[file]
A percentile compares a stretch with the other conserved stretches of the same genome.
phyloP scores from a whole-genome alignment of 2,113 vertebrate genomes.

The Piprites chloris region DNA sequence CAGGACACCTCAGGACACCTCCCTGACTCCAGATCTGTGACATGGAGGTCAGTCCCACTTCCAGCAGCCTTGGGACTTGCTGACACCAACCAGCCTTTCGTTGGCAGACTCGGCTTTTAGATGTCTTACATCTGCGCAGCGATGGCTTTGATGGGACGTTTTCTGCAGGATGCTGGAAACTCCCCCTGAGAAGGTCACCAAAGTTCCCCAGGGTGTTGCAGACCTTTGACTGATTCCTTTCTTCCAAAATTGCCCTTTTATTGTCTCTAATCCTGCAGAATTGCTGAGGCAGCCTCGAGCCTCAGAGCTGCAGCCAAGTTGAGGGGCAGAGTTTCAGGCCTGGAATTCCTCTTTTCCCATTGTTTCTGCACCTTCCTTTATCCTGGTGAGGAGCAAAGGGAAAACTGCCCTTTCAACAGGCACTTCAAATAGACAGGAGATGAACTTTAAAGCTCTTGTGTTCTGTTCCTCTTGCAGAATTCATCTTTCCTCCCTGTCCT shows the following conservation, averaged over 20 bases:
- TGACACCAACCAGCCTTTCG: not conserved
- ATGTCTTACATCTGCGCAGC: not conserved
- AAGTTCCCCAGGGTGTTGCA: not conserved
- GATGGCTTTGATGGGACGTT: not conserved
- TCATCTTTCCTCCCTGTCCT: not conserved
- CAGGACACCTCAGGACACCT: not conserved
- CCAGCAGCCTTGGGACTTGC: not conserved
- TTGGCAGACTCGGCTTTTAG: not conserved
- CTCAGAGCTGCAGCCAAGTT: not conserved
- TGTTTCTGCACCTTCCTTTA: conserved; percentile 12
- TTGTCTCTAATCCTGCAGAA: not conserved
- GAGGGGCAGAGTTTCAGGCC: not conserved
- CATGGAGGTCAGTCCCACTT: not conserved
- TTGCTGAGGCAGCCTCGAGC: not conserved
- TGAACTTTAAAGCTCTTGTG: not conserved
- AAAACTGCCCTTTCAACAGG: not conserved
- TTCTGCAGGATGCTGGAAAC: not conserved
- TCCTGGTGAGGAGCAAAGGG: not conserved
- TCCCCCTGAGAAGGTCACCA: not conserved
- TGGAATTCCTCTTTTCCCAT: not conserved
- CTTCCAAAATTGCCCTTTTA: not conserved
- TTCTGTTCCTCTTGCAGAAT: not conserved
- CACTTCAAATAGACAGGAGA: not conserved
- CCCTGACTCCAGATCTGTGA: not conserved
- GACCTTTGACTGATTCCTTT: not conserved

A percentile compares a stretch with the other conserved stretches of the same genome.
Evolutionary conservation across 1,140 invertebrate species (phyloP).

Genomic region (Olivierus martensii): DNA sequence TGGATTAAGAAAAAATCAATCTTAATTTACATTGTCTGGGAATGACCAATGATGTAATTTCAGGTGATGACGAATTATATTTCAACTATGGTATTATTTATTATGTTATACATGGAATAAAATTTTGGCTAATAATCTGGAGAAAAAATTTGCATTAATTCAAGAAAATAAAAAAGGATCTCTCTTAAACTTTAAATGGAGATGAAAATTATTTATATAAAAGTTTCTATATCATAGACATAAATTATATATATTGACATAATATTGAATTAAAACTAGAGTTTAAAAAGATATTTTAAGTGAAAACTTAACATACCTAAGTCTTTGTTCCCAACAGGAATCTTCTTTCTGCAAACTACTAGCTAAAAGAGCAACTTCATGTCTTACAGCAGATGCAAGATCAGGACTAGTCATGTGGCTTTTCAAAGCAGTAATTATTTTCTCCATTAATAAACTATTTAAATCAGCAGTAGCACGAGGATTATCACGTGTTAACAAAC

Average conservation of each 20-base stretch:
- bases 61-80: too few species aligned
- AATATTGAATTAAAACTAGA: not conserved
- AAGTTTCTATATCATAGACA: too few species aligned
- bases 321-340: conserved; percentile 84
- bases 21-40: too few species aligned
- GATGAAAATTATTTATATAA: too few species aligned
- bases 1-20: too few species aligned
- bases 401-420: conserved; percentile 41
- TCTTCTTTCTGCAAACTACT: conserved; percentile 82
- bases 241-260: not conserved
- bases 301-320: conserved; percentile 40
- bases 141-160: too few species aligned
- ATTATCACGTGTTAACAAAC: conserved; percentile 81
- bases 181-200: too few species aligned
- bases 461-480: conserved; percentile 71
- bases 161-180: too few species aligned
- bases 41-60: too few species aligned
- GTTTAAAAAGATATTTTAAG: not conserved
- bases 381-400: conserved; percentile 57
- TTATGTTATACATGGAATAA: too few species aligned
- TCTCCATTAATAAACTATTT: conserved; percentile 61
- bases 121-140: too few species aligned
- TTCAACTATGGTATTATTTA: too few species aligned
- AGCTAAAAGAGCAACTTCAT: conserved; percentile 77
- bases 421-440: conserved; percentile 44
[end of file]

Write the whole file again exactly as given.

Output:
A percentile compares a stretch with the other conserved stretches of the same genome.
phyloP scores from a whole-genome alignment of 2,113 vertebrate genomes.

The Piprites chloris region DNA sequence CAGGACACCTCAGGACACCTCCCTGACTCCAGATCTGTGACATGGAGGTCAGTCCCACTTCCAGCAGCCTTGGGACTTGCTGACACCAACCAGCCTTTCGTTGGCAGACTCGGCTTTTAGATGTCTTACATCTGCGCAGCGATGGCTTTGATGGGACGTTTTCTGCAGGATGCTGGAAACTCCCCCTGAGAAGGTCACCAAAGTTCCCCAGGGTGTTGCAGACCTTTGACTGATTCCTTTCTTCCAAAATTGCCCTTTTATTGTCTCTAATCCTGCAGAATTGCTGAGGCAGCCTCGAGCCTCAGAGCTGCAGCCAAGTTGAGGGGCAGAGTTTCAGGCCTGGAATTCCTCTTTTCCCATTGTTTCTGCACCTTCCTTTATCCTGGTGAGGAGCAAAGGGAAAACTGCCCTTTCAACAGGCACTTCAAATAGACAGGAGATGAACTTTAAAGCTCTTGTGTTCTGTTCCTCTTGCAGAATTCATCTTTCCTCCCTGTCCT shows the following conservation, averaged over 20 bases:
- TGACACCAACCAGCCTTTCG: not conserved
- ATGTCTTACATCTGCGCAGC: not conserved
- AAGTTCCCCAGGGTGTTGCA: not conserved
- GATGGCTTTGATGGGACGTT: not conserved
- TCATCTTTCCTCCCTGTCCT: not conserved
- CAGGACACCTCAGGACACCT: not conserved
- CCAGCAGCCTTGGGACTTGC: not conserved
- TTGGCAGACTCGGCTTTTAG: not conserved
- CTCAGAGCTGCAGCCAAGTT: not conserved
- TGTTTCTGCACCTTCCTTTA: conserved; percentile 12
- TTGTCTCTAATCCTGCAGAA: not conserved
- GAGGGGCAGAGTTTCAGGCC: not conserved
- CATGGAGGTCAGTCCCACTT: not conserved
- TTGCTGAGGCAGCCTCGAGC: not conserved
- TGAACTTTAAAGCTCTTGTG: not conserved
- AAAACTGCCCTTTCAACAGG: not conserved
- TTCTGCAGGATGCTGGAAAC: not conserved
- TCCTGGTGAGGAGCAAAGGG: not conserved
- TCCCCCTGAGAAGGTCACCA: not conserved
- TGGAATTCCTCTTTTCCCAT: not conserved
- CTTCCAAAATTGCCCTTTTA: not conserved
- TTCTGTTCCTCTTGCAGAAT: not conserved
- CACTTCAAATAGACAGGAGA: not conserved
- CCCTGACTCCAGATCTGTGA: not conserved
- GACCTTTGACTGATTCCTTT: not conserved

A percentile compares a stretch with the other conserved stretches of the same genome.
Evolutionary conservation across 1,140 invertebrate species (phyloP).

Genomic region (Olivierus martensii): DNA sequence TGGATTAAGAAAAAATCAATCTTAATTTACATTGTCTGGGAATGACCAATGATGTAATTTCAGGTGATGACGAATTATATTTCAACTATGGTATTATTTATTATGTTATACATGGAATAAAATTTTGGCTAATAATCTGGAGAAAAAATTTGCATTAATTCAAGAAAATAAAAAAGGATCTCTCTTAAACTTTAAATGGAGATGAAAATTATTTATATAAAAGTTTCTATATCATAGACATAAATTATATATATTGACATAATATTGAATTAAAACTAGAGTTTAAAAAGATATTTTAAGTGAAAACTTAACATACCTAAGTCTTTGTTCCCAACAGGAATCTTCTTTCTGCAAACTACTAGCTAAAAGAGCAACTTCATGTCTTACAGCAGATGCAAGATCAGGACTAGTCATGTGGCTTTTCAAAGCAGTAATTATTTTCTCCATTAATAAACTATTTAAATCAGCAGTAGCACGAGGATTATCACGTGTTAACAAAC

Average conservation of each 20-base stretch:
- bases 61-80: too few species aligned
- AATATTGAATTAAAACTAGA: not conserved
- AAGTTTCTATATCATAGACA: too few species aligned
- bases 321-340: conserved; percentile 84
- bases 21-40: too few species aligned
- GATGAAAATTATTTATATAA: too few species aligned
- bases 1-20: too few species aligned
- bases 401-420: conserved; percentile 41
- TCTTCTTTCTGCAAACTACT: conserved; percentile 82
- bases 241-260: not conserved
- bases 301-320: conserved; percentile 40
- bases 141-160: too few species aligned
- ATTATCACGTGTTAACAAAC: conserved; percentile 81
- bases 181-200: too few species aligned
- bases 461-480: conserved; percentile 71
- bases 161-180: too few species aligned
- bases 41-60: too few species aligned
- GTTTAAAAAGATATTTTAAG: not conserved
- bases 381-400: conserved; percentile 57
- TTATGTTATACATGGAATAA: too few species aligned
- TCTCCATTAATAAACTATTT: conserved; percentile 61
- bases 121-140: too few species aligned
- TTCAACTATGGTATTATTTA: too few species aligned
- AGCTAAAAGAGCAACTTCAT: conserved; percentile 77
- bases 421-440: conserved; percentile 44